My understanding that the five artists being inducted will be the four living artists Gerald Lazare, Jack Tremblay, Mel Crawford, and Murray Karn and that Adrian Dingle will be inducted posthumously. Gerald Lazare and Jack Tremblay will be attending in person to accept their induction awards. The awards ceremony will be held at the Toronto Marriot Bloor Yorkville Hotel from 7-9 pm. I am attending and will make a brief report in next week’s post.
I do want to mention one small eureka moment this past week. There are many Whites artists about whom we know very little. Some used pseudonyms that we haven’t been able to crack. One of these is Virgan, who created a few satirical and cartoony series such as “Hitler has his Troubles,” “Hans Cuff,” and “Spooky Tales” in the middle issues of Dime Comics (Nos. 13, 14, and 15).
Strangely enough, the explanation was on the back cover of Dime Comics No. 16 which has an ad for Colossal Comics, that binding together of a half-dozen remaindered Bell Feature Comics. In the little circle at the bottom left it lists the artists represented in the issue and among them is “C. Godwin (Virgan).”
Problem solved!?! Not exactly, because on the back of a page of original art that looks like it was done by “Virgan” that I came across during my trip to the National Archives a couple of weeks ago, there is a name scrawled lightly in pencil on the back and it reads “Clarence Goodwin.” Cy or somebody seems to have gotten it wrong on the back cover of Dime Comics 16. So it looks like “Virgan” is/was Clarence Goodwin and we’ll see if we can find out anything more about him over the next few months.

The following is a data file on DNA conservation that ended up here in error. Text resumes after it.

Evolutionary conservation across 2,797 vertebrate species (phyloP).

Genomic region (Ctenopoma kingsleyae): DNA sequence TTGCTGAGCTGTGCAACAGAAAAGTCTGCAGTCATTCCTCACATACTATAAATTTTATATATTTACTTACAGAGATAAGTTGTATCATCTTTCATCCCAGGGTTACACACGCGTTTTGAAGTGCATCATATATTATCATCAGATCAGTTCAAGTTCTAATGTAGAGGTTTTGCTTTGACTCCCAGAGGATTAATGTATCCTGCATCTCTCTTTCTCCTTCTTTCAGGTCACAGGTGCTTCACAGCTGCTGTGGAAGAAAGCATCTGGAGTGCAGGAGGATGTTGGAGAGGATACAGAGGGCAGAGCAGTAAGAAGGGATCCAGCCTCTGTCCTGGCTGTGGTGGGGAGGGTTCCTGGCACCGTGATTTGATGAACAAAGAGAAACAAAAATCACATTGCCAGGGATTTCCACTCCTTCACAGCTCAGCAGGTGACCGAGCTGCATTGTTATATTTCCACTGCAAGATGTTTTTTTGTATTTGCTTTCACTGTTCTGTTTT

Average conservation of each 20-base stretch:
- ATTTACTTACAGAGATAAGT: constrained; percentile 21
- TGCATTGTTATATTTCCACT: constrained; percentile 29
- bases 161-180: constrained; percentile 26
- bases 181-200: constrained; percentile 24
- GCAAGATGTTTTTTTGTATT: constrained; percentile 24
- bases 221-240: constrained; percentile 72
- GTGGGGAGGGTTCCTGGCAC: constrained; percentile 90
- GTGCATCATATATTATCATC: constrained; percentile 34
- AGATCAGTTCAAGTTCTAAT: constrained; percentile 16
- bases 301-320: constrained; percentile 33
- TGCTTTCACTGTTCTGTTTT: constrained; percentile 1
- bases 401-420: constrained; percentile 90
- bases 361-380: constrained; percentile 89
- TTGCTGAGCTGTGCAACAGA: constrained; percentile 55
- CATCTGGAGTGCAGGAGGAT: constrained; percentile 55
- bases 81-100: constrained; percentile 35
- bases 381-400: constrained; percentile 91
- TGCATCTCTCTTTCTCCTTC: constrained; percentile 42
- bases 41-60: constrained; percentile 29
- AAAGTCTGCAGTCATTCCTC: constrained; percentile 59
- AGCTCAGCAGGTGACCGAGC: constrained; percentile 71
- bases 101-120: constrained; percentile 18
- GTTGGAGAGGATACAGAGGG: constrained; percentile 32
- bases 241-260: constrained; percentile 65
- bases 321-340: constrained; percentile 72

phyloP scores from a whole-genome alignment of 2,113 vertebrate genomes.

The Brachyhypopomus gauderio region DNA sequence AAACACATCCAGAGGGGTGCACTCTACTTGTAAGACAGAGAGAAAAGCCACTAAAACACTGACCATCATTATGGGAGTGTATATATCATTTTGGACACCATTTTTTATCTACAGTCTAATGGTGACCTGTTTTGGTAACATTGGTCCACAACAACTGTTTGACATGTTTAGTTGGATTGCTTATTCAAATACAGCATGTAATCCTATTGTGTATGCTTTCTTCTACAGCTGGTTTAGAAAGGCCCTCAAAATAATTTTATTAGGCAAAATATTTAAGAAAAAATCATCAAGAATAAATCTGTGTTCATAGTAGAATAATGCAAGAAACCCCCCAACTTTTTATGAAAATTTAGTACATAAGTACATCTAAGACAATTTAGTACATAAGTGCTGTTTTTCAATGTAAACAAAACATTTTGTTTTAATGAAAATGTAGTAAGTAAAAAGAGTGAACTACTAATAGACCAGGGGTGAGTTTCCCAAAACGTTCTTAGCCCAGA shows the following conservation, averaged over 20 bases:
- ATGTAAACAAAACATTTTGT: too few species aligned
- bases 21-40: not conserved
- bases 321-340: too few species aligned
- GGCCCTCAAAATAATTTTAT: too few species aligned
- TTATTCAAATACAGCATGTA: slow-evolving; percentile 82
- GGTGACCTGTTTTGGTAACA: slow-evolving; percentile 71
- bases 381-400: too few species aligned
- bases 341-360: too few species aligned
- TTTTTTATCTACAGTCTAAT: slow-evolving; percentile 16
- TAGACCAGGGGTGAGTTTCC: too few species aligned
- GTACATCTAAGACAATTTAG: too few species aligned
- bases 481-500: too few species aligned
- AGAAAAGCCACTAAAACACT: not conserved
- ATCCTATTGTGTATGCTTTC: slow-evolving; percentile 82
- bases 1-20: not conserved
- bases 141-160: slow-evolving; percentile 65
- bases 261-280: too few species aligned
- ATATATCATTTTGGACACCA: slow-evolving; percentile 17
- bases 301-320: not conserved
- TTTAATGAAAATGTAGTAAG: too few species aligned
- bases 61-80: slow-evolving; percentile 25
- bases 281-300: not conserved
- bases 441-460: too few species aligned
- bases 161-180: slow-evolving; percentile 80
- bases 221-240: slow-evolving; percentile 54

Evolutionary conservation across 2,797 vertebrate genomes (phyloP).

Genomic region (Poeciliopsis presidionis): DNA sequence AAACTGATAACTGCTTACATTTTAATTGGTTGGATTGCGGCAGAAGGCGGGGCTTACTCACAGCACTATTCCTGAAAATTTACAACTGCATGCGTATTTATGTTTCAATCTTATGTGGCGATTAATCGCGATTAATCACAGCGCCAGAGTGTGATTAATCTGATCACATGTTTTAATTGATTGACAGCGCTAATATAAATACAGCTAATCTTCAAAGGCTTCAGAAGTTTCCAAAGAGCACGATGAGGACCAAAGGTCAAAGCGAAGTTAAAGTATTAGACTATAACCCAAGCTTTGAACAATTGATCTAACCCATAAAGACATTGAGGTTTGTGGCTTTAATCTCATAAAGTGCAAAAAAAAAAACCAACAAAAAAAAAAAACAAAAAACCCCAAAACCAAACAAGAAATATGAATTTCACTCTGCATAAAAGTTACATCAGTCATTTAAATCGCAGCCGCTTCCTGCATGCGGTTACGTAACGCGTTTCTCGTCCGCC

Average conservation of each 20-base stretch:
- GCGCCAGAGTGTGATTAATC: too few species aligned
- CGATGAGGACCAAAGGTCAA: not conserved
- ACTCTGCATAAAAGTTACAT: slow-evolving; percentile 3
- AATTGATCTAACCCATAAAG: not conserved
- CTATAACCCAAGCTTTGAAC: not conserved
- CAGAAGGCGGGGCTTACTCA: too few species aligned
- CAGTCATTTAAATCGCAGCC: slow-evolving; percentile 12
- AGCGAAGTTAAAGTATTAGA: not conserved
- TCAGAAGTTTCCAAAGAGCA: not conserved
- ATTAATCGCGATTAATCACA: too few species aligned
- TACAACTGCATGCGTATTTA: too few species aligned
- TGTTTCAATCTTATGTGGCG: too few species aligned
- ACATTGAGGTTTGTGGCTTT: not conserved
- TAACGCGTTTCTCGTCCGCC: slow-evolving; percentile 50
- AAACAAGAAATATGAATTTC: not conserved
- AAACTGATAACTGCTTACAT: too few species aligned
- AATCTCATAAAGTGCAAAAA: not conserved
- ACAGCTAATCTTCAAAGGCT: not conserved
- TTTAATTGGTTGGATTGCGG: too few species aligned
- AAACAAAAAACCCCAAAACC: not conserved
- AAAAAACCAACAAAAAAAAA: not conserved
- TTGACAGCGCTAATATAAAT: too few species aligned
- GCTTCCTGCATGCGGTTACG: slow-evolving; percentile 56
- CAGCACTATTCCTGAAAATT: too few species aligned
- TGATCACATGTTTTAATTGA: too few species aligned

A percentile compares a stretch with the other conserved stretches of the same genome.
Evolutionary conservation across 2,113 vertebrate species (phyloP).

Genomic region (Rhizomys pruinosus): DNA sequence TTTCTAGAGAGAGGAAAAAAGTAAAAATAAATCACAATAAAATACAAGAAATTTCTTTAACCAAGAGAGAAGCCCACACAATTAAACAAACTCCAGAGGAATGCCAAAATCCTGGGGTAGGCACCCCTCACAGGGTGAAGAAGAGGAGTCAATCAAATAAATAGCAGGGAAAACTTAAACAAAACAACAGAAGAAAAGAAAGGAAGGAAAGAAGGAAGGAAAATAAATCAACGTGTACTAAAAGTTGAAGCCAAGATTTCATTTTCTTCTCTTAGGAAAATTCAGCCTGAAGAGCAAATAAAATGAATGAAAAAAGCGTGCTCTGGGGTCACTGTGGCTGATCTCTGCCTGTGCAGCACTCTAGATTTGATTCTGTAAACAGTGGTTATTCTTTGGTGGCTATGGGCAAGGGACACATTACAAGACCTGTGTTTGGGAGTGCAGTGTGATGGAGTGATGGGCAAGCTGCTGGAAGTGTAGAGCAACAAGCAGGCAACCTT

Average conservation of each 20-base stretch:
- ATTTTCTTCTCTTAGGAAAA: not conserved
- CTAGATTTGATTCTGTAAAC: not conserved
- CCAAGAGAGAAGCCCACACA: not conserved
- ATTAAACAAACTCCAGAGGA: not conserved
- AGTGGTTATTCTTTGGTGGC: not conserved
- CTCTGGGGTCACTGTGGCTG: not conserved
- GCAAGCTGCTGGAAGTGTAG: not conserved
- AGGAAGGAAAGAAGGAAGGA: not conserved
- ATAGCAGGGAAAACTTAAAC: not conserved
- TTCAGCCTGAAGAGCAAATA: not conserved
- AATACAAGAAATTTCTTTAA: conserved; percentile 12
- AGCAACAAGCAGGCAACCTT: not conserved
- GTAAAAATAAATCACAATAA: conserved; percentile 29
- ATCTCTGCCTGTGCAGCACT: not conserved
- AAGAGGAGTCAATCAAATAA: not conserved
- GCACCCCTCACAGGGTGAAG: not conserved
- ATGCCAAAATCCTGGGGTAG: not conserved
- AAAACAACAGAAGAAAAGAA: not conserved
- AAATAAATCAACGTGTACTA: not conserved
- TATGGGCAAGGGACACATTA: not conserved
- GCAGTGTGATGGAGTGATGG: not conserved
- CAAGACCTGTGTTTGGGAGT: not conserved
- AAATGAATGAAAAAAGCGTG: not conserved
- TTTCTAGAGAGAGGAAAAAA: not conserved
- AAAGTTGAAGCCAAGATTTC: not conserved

Finally, I had some extra time on my hands this week so here’s a “mind worm” puzzle for those of you who feel up to it. It takes patience, logic, and organization to figure this one out? Not for the fainthearted…:
In our nation’s capital there are five Whites collectors, all originally from other cities in Canada, who live on the same block all in a row, next to each other and each in a different type of house. One of these has a copy of the rare tabloid –sized Robin Hood Comics No. 1. Can you figure out who using the following 11 clues?
- The guy from Calgary lives in the bungalow.
- The guy from Halifax has a copy of Triumph-Adventure #1.
- The favourite character of the guy from Saskatoon is Nelvana.
- The apartment building is just left of the cottage.
- The favourite character of the apartment dweller is Johnny Canuck.
- The person who owns an original Dingle page also has a copy of Dime Comics #1.
- The person in the mansion has a page of John Stables original art.
- The favourite character of the man living in the centre is Brok Windsor.
- The fellow from Montreal lives in the first building.
- The man who has a page of original Vernon Miller art lives next to the man who has a copy of Better Comics #1.
- The man who has a copy of Wow Comics #1 lives next to the man who has a page of original John Stables art.
- The favourite character of the person who has a page of original Ed Furness art is Thunderfist.
- The person from Vancouver has a page of original Murray Karn art.
- The man from Montreal lives next to the condo.
- The man who has an original page of Miller art has a neighbour who favourite character is Freelance.